4 Key Components to a Successful Email

    

People often ask me if I have any tricks for negotiating over email.

Here’s my first tip: Stop doing it. 

Every email exchange should be an attempt to bring the other side to the table in person—or at least get them on the phone.

But in this time of global interactions, email negotiation is sometimes unavoidable. Even if you’d prefer to hash it out over the phone, you might have no choice but to negotiate over email—particularly when it’s the preferred method of your counterpart.When you find yourself in such a situation, keep these four tips top of mind to increase the chances you get the outcomes you’re aiming for.

email negotiation

1. Less Is More

I often ask groups of people whether they like to read long emails. Almost nobody raises their hand. I then ask them if they write long emails.  Almost everyone raises their hand. We all know that we don’t like to receive long emails—yet for some reason, we write them anyway.

If your email exceeds five sentences, it’s probably too long. When you write a long email, the other side will read through it and invariably zero in on a few points they don’t like and those points are distractions to the rest of the message.

Think about it this way: If you were playing chess over email, you wouldn’t send over your next seven contemplated moves at once. Similarly, your goal should be to land one point in each email—no more, no less.

Aim for one point, and it prevents the other side from finding something else to argue about.

When I’m forced to negotiate over email, I usually respond with one sentence. It’s not uncommon for the other side to then send over four paragraphs—to which I again respond with one sentence. 

This approach trains the other side to understand how bad a form of communication email is—to the point that it makes them think that getting on the phone is their idea.

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2. Set up the Email—Don’t Catch the Other Side Off Guard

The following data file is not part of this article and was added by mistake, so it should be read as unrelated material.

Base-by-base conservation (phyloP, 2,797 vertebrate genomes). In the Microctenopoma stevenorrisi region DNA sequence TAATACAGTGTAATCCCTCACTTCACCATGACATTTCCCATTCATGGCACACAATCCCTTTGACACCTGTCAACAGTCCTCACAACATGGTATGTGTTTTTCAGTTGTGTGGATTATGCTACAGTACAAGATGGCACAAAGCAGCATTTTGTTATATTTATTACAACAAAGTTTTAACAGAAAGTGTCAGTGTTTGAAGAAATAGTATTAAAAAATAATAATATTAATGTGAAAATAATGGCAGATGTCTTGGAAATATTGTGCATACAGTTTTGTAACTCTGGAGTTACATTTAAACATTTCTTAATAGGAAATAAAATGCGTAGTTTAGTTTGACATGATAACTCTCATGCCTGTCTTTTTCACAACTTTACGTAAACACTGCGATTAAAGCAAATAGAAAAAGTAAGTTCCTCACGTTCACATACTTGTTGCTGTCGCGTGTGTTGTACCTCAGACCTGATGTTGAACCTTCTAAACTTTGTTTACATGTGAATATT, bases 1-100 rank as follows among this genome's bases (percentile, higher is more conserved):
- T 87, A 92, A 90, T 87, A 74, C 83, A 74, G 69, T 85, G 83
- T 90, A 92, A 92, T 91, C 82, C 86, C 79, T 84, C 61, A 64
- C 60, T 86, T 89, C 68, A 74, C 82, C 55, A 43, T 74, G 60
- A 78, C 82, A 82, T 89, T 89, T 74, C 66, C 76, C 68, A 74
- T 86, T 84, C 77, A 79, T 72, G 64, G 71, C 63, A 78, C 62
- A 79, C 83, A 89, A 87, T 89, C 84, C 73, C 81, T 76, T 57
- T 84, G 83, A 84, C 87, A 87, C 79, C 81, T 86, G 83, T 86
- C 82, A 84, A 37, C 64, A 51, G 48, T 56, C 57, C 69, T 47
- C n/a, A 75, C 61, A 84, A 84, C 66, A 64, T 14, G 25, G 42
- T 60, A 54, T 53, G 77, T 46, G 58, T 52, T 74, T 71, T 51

Folks often start off their emails with a bunch of pleasantries before finally dropping the hammer: Oh, by the wayyou stink

This all-too-common convention started with the so-called sandwich rule: If you’ve got something negative to say, sandwich it between two positives.

We’re not fans of that approach. We prefer to start off by mitigating the negatives first. 

If I know I’m going to be sending over bad news, I set that up in the subject line with something like this:

  • This is going to sound horrible
  • You’re probably going to be offended

Labeling the negatives diffuses them—and makes them land softer.

3. Land It

Now that you’ve set up the email by labeling the negatives, you need to land it. Landing it means taking the time to soften the tone.

Here, phrases like I’m sorry and I’m afraid can go along way.

Stuart Diamond, who’s taught negotiation at The Wharton School of the University of Pennsylvania for two decades, once said that you should read your emails out loud in the harshest tone you can think of before sending them out. 

His reasoning is simple: That’s how the other side is going to read it anyway.

Those email softeners—I’m sorry and I’m afraid—tend to help calm things down.

4. Always End on a Positive Note

One of our go-to phrases is this: The last impression is the lasting impression. To that end, we tell our clients that they should aim to always end on a positive note.

How do you do that? Exclamation points are one way to convey energy and enthusiasm. At the same time, you want to be careful not to throw too many exclamation points into a message. If you’ve got five sentences and four exclamation points, it’s probably too many, and it may just look weird.

When you strive to end on a positive note, it’s the direct opposite approach of trying to get the last word in or expressing your dismay. Ending on a positive note is like music to the other side’s ears; they will remember how you made them feel.  

Even if you don’t come to an agreement, the other side will appreciate the way you ended the note. Do it the right way, and your counterpart may not like the outcome of the interaction, but they will like the way you treated them—which is critical to developing trust-based influence.

Email Negotiation: The Final Word

When it comes to email negotiation, here’s the main takeaway: Do not do it—unless you have no other choice. 

Instead, consider email to be a tool you can use to get the other side to agree to a verbal rather than written conversation—whether that’s over the phone or in person at the table.

Sometimes, however, email is your only choice. When you find yourself in such a situation, keep these four tips top of mind and you’ll do just fine.

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Derek Gaunt

About The Author

Derek Gaunt is lecturer, author of Ego, Authority, Failure, and trainer with 29 years of law enforcement experience, 20 of which as a team member, leader and then commander of hostage negotiations teams in the Washington, DC metropolitan area. As a member of the Black Swan Group, he is a negotiation trainer and personal coach. His training has helped leaders and their organizations increase their performance by changing the way they think about communicating one person to another.